Even if your implementation allows doing that and even if the integer is a valid memory location, I would imagine it would still be possible to trigger UB by violating other constraints, like creating a duplicate copy of another pointer of a different type (which could violate strict aliasing constraints), or creating a pointer with the wrong alignment, or calling free(ptr) if the memory location hadn’t been allocated with malloc() before, etc.

                                                                                                                                  2. 1

                                                                                                                                    I believe converting an arbitrary integer into a pointer is also UB

                                                                                                                                    The int-to-ptr operation is actually fundamentally implementation-defined. So you won’t find the UB rules for ptr-to-int and int-to-ptr in the standard, you need to look at the LLVM LangRef instead.

                                                                                                                                    1. 1

                                                                                                                                      The int-to-ptr operation is actually fundamentally implementation-defined.

                                                                                                                                      Yes, I mentioned that in my other reply.

                                                                                                                                      But note: it is undefined behavior if you don’t use an explicit cast, e.g. if you do this: int *a = 4, then it is UB.

                                                                                                                                      1. 2

                                                                                                                                        Why is it not a compile error?

                                                                                                                                        1. 2

                                                                                                                                          It is a compile error:

                                                                                                                                          https://godbolt.org/z/Gq8qbW559

                                                                                                                                          But that’s on GCC (probably clang does the same). There might be C compilers that are C-standard-compliant that might not generate an error.

                                                                                                                                          If you are asking why doesn’t the C standard specify that such conversions are invalid rather than UB? No idea!

                                                                                                                                          Edit: oh wait, I made a mistake! The above error is when compiling in C++ mode (the Compiler Explorer’s default, annoyingly). In C mode, it’s not an error, it’s a warning by default:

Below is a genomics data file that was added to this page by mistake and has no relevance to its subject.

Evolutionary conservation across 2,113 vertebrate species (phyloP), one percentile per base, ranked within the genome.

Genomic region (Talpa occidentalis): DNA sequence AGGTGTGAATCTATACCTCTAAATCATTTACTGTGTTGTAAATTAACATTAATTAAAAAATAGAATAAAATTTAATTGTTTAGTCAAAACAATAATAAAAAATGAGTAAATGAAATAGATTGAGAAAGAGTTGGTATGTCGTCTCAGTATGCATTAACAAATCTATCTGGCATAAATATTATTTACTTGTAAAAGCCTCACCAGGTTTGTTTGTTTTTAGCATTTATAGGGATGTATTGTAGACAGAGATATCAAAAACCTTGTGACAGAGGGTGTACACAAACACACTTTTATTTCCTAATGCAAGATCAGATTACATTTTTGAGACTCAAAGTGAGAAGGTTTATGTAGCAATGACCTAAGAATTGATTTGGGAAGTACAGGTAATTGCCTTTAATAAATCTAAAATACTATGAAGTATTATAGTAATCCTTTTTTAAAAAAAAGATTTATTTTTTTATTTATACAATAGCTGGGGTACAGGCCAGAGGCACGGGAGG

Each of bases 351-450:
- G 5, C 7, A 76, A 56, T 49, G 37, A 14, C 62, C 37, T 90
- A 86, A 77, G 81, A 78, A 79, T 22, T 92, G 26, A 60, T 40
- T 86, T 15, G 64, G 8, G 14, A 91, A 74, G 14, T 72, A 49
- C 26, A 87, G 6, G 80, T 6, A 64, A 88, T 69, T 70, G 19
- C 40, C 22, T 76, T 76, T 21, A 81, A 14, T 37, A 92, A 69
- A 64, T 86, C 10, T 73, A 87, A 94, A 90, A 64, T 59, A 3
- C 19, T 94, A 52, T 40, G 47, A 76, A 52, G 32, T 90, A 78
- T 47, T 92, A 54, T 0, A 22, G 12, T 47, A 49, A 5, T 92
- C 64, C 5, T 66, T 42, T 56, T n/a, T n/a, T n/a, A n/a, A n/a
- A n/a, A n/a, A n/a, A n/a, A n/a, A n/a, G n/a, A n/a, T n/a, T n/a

https://godbolt.org/z/rP3KoGbx3

                                                                                                                                          That said, you can transform that into an error by adding -Werror to the compiler flags, of course.

                                                                                                                                          1. 1

                                                                                                                                            I don’t think this is the kind of error you’re expecting to see - if you change the code to int *a = (int *)4 it should compile without warning. I don’t know if this is even supposed to be undefined behaviour - when talking to devices you need to know the exact memory address “as a number” and write to it or read to it (think VGA video memory addressing and such), which is or was traditionally often done in C under DOS in real mode, for example.

                                                                                                                                            Although it might be that this has sort-of been retconned into “always having been wrong” like relying on hardware behaviour on integer overflow has been.

                                                                                                                                2. 1

                                                                                                                                  Local variables are generally allocated on the stack. In some cases, it may be able to not allocate memory at all and keep the local variable purely in a register, but any time you mess around with pointers to local variables – especially when those pointers are passed across non-inlined function boundaries – that pointer is to the stack-allocated local variable.

                                                                                                                                  With optimizations disabled, you can look at the assembly code and stack frame and verify that ‘a’ is allocated on the stack and ‘b’ is a pointer to that stack-allocated variable in icefox’s example. Here’s a slightly modified example where the pointer is passed across a function boundary to be dereferenced: https://godbolt.org/z/x8zEKEr1E